Why you should care
Because unconditional love for one isn’t unconditional at all.
Rachel Howard lives in the Sierra Nevada foothills. Her work has appeared in The New York Times, ZYZZYVA and NewYorker.com.
So many people are asking: How could any caring, compassionate person support Donald Trump? For me, that question is embodied in the foster mother who saved my 8-year-old daughter.
Auntie, as she is known by the dozens of girls she has saved, lives in the remote, golden plains of Redding, California. She began taking in girls in her early 20s because her mother had cared for foster kids and because, as she explained to me and my husband, “other people can’t be bothered.” Auntie took in the girl who became my daughter after she was removed from her birth mom and bounced among three chaotic foster homes, after my daughter turned violent from the chaos she’d endured, after my daughter nearly landed in a group home and on a path to certain devastation.
My husband and I met Auntie last November. We had come to meet the girl the social workers had told us about, the girl we wanted to offer a “forever home” to. We drove three hours to visit Auntie and “her gang” at a place called Neighborhood Church, which rose from a mile-wide parking lot like a supersize Wal-Mart. Our Prius glided in among the SUVs. “Please don’t let that red Durango with the NRA sticker be Auntie’s car,” my husband said. It was.
Auntie was tall, with feathery blond hair, a tiny waist and unmistakable breast implants. After the sing-along and a Power Point-enabled sermon on sexual abstinence, we took the girls to the park, and then Auntie invited us back to her house. She asked if we’d distract the girls for 15 minutes when we got there so she could clean up the guns she and her grown son had been “goofing off” with the night before.
She is a woman with a huge capacity to love — but only those she chooses to be part of her tribe.
At Auntie’s house, my future daughter roller-skated up and down the patio like a maniac. She crashed, began to sob and held up a brass bullet casing, saying, “I hate it when I fall on these.”
But my husband and I decided not to report Auntie for leaving guns where the girls could have gotten them. We could see, in the way she hugged them and called them “Baby,” that hers was an unconditional love. In fact, over the next month of visits to our future daughter, we came to practically revere Auntie. She spoke to the girls in a tone of firm and steady caring that we could only hope to emulate. She lavished them with Christmas presents that must have cost far more than the compensation she received for the girls’ care. Months after our daughter joined our family, we continued to send Auntie cards and flowers. She texted us messages of encouragement. We responded that she was an angel, and we meant it.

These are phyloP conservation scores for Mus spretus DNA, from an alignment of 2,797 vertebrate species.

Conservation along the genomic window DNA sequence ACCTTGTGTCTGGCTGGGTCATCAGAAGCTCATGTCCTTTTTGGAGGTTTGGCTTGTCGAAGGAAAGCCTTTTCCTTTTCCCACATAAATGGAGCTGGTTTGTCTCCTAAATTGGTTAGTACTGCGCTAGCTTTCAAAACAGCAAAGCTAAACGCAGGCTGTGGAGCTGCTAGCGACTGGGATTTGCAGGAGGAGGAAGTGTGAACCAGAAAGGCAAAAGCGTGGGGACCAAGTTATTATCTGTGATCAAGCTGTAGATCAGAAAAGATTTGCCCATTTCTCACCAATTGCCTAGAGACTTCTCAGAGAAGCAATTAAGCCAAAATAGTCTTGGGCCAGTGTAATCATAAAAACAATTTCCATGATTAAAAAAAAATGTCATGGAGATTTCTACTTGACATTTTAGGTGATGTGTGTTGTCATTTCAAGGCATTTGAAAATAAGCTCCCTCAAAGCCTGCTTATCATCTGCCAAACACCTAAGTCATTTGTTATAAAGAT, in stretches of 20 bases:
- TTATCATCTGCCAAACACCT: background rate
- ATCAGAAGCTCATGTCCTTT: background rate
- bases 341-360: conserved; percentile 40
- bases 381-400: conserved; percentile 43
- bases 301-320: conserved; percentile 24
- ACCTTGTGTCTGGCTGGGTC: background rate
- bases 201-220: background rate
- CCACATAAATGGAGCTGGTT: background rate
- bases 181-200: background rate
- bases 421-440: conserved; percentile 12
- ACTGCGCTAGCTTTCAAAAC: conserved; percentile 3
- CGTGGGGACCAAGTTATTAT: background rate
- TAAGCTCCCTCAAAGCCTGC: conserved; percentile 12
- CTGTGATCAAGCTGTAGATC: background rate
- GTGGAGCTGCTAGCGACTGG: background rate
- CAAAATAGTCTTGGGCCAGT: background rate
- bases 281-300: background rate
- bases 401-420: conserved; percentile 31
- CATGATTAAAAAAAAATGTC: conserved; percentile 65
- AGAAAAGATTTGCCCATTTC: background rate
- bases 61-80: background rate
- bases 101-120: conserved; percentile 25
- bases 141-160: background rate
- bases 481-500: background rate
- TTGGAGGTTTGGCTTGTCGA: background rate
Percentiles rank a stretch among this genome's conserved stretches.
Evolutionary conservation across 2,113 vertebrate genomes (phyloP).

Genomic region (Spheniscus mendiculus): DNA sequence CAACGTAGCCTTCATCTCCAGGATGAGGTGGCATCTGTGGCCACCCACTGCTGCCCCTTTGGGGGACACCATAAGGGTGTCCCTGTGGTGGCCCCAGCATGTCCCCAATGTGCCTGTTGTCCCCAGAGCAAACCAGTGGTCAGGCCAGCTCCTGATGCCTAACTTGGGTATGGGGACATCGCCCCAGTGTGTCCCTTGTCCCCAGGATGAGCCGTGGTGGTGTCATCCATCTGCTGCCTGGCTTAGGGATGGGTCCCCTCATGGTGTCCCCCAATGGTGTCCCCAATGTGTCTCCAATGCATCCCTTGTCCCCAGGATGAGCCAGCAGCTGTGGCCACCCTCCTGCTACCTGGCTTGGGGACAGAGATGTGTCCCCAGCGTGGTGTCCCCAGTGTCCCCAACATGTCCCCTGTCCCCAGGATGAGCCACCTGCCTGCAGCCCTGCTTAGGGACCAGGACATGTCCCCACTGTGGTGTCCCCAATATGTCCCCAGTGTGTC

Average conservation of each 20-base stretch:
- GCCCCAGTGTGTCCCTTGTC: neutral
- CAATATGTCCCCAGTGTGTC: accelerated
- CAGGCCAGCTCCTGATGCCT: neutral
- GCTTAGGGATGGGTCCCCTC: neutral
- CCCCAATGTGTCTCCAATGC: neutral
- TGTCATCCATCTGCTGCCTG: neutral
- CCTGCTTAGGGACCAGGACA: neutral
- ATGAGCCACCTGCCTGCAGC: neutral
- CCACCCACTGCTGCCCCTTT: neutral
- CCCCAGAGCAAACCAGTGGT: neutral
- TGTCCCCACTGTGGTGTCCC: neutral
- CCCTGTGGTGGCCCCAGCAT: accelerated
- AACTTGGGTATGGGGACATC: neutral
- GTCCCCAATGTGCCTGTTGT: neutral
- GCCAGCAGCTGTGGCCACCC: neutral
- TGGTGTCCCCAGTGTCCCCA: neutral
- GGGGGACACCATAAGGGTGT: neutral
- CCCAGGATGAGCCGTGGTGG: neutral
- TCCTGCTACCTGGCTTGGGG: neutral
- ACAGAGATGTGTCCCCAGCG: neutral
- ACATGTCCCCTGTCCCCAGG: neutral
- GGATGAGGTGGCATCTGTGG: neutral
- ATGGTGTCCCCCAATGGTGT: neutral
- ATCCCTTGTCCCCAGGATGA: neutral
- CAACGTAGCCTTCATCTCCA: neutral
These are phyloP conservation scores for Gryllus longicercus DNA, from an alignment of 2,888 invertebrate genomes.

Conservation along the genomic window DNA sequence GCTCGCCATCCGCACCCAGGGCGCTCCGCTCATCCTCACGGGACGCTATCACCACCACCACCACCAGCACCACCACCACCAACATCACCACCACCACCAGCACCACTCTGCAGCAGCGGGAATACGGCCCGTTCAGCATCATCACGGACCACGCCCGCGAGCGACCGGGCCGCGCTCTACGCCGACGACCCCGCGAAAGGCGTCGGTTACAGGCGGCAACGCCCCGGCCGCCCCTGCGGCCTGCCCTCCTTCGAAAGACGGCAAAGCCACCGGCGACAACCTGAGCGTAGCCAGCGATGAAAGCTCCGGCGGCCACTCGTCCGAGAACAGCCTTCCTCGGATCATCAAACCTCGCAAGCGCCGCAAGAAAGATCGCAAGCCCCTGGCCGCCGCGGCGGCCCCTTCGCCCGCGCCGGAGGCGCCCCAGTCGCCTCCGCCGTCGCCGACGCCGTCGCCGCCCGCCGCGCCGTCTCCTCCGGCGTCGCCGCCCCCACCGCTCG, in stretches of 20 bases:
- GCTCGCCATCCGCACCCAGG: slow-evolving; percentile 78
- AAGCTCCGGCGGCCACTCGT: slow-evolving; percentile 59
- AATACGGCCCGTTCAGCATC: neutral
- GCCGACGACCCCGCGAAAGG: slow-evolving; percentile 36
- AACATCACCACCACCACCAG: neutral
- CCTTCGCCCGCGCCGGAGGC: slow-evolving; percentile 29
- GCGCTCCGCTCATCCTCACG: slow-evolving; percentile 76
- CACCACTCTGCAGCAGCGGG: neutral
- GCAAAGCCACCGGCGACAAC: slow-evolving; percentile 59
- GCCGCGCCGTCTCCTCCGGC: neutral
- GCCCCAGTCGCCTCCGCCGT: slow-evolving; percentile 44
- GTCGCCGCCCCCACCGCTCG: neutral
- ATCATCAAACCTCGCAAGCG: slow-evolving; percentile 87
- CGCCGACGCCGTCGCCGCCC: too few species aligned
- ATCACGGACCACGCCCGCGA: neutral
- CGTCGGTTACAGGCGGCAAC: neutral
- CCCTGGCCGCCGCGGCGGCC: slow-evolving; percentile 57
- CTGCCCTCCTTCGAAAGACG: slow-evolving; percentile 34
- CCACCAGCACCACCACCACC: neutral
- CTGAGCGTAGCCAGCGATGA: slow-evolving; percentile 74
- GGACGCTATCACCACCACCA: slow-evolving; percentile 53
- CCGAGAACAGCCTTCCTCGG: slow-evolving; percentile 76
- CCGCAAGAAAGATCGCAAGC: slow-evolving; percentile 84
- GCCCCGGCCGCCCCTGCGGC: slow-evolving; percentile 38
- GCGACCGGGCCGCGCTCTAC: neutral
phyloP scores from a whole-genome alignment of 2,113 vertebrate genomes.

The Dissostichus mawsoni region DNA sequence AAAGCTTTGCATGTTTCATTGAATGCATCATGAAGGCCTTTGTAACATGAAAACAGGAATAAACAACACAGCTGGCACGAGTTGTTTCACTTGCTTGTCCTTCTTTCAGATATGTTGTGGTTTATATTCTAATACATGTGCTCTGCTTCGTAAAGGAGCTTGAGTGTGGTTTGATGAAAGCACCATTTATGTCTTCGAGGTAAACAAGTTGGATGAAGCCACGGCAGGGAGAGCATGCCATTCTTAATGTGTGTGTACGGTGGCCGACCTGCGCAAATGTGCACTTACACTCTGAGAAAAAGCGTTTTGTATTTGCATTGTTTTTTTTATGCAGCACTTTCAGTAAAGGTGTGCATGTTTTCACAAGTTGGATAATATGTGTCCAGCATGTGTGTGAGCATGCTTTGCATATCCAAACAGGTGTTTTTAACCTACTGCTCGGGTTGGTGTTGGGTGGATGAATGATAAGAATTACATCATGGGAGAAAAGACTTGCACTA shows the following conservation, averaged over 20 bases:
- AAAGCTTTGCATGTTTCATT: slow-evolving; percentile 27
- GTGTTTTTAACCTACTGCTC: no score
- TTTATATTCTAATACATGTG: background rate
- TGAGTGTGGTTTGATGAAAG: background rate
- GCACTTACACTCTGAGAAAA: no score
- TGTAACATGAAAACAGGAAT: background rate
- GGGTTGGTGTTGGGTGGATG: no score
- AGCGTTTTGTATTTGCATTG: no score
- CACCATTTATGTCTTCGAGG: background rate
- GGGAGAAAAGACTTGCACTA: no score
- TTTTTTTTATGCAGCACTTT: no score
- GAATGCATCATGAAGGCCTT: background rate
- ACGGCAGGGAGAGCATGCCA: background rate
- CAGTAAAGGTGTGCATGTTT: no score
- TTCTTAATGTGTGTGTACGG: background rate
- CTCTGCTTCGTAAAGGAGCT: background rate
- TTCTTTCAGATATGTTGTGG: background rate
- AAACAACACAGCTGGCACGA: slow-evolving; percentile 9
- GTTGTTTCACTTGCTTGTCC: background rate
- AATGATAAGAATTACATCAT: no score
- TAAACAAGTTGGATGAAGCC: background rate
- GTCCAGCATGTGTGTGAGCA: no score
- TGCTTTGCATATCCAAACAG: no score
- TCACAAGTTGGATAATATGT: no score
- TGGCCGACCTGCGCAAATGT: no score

As the presidential campaigns picked up steam, we listened as Donald Trump called for a registry of Muslims and dismantling Obamacare. I wrote in my journal about how strange it was to witness a rising tide of national hatred while doing something as hopeful as adopting a child. And my heart ached for Auntie, who confided in us that her husband had cheated and left her. She had a new boyfriend she wouldn’t kiss because he wasn’t Christian. Auntie said that no one talked to her at the megachurch, but she refused to consider other congregations because they weren’t “Bible-based.”
Auntie invited our daughter to visit for the Fourth of July weekend, driving two hours to pick her up and returning to Redding with our daughter and the other foster girls. They listened to Rush Limbaugh declare that Trump would make America great. He would make everyone rich.
Our daughter has beautiful brown skin. All we know of her father is that he was Mexican-American. We taught her the word Latina, and she embraced it. At just 8 years old, she hears people talking about “the wall,” and we have to explain she’s an American citizen and can’t be “sent back” by Trump.
Before the election, Auntie had asked if I’d bring my daughter to visit in November. But after November 8, I can’t bring myself to do it. Visiting already felt dangerous before, when my husband and I walked a thin line, withholding comment during church sermons that insinuated Obama was the modern-day equivalent of Christ’s Roman oppressors. We pretended that shooting semi-automatic weapons was a harmless pastime. We told ourselves the self-censorship was warranted because it helped preserve our relationship with Auntie. That we were united in our devotion to this girl.
Occasionally, Auntie would say she needed a break from foster care; she was worn down. But every time the foster agency called about a girl in need, her heart would break. The last time I talked to Auntie, a month ago, I learned she had taken in a new girl. She is a woman with a huge capacity to love — but only those she chooses to be part of her tribe.
The great irony is that our daughter, who at age 5 decided she believed in God, was permanently placed with me and my husband because we attend church — although our church is not one Auntie would recognize as legitimate. Once, as Auntie listened, my daughter told me she’d learned a Hanukkah song at school. She then said, “Auntie told me Jews don’t believe in God, but I don’t think that’s true.” My daughter isn’t one for self-censorship.
We who do not support Trump are told we must not withdraw further — that we must engage. I used to subscribe to the beatitude that proclaims: “Blessed are the meek.” Now, if I am to engage with the Aunties of the world, I remember that Jesus also said: “Blessed are those who hunger and thirst for righteousness.” How do we who reject tribalism, who know in our hearts that if you do not care for all, you care, in truth, for none — how can we thirst for righteousness as Trump and his tribe seek to shatter the rights of so many?